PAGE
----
• This essay seems to focus more at times on the strengths and weaknesses of the HGA and then the Home Rule League - be careful that you always focus on Butt himself, and how his own characteristics were behind these strengths and weaknesses
The Home Government Association did not organise itself on a national level as it was mainly a Dublin pressure group and most members were more concerned about getting their land back. From the outset the HGA was plagued by many limitations and problems including: a diverse composition, lack of funds and lack of support from the Catholic Church. The movement was tolerated rather than encouraged by the various groups of Irish nationalists, and it was not fully supported by the Roman Catholic clergy until the 1880s. Isaac Butt failed to maintain proper control over the HGA and realised he had to transform it into a more political organisation called the Home Rule League. This effort to convert the HGA to the Home Rule League was greatly aided by the 1872 Secret Ballot Act and Gladstone’s University Bill in 1873. In November 1873 Isaac Butt replaced the Home Government Association with the Home Rule League. Many members desired to organise the association on a national level. In order to achieve this they opened membership to those who paid an annual subscription of £1. Once again the league was laced with problems; M.P’s were divided, it remained a single issue movement and the organisation failed to properly organise itself nationally. This once again highlights Isaac Butt’s weaknesses as leader of the Home Rule Party.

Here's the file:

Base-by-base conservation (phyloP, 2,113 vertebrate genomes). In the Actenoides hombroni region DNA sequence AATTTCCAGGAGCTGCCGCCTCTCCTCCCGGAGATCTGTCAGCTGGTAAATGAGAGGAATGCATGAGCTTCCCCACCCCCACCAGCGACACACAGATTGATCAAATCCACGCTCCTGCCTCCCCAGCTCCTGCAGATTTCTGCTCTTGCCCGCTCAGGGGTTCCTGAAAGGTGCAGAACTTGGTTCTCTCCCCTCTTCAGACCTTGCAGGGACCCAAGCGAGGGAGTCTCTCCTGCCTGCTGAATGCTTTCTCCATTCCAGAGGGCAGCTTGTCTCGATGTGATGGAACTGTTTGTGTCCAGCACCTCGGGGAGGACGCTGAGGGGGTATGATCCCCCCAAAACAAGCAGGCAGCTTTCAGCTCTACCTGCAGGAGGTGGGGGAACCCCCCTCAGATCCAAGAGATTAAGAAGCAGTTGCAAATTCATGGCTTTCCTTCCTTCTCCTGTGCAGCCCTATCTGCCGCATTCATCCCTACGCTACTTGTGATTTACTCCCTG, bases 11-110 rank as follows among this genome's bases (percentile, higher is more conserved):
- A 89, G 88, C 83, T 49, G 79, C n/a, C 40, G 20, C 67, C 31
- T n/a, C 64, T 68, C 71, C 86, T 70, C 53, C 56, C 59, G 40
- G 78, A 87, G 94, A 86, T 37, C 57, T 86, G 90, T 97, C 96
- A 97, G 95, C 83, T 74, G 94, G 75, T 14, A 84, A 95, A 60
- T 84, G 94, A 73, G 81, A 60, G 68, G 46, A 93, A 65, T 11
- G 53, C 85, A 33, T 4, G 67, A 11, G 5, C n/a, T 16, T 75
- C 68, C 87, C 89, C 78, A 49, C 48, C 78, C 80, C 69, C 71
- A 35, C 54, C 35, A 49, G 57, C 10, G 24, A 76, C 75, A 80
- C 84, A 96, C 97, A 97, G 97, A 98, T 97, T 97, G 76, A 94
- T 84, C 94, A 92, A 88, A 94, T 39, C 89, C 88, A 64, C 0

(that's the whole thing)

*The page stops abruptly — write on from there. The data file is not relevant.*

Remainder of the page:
Feedback:
  • It is not enough to simply say at the end of each paragraph something along the lines of "these were some of Butt's weaknesses" - you must support your arguments throughout the paragraph and if you find that what you're writing doesn't highlight either a strength or a weakness of Butt's, then it's not relevant information
  • There is too much focus on Butt's weaknesses and very little mention of his strengths - there is particular overuse of his personal struggles as a weakness - you need to address both parts of the question equally
The Home Rule League came to its first electoral test when Gladstone called a general election in 1874. The League was greatly unprepared and did not have enough time to find suitable candidates. The Home Rule League won 59 seats out of 105 seats at the Westminster Parliament, now becoming a political party. This was in fact an exaggeration of their strength. As it appeared, only 20 f the 59 were committed to the Home rule cause. The remaining members were Liberals who were standing under a Home Rule ticket to win votes.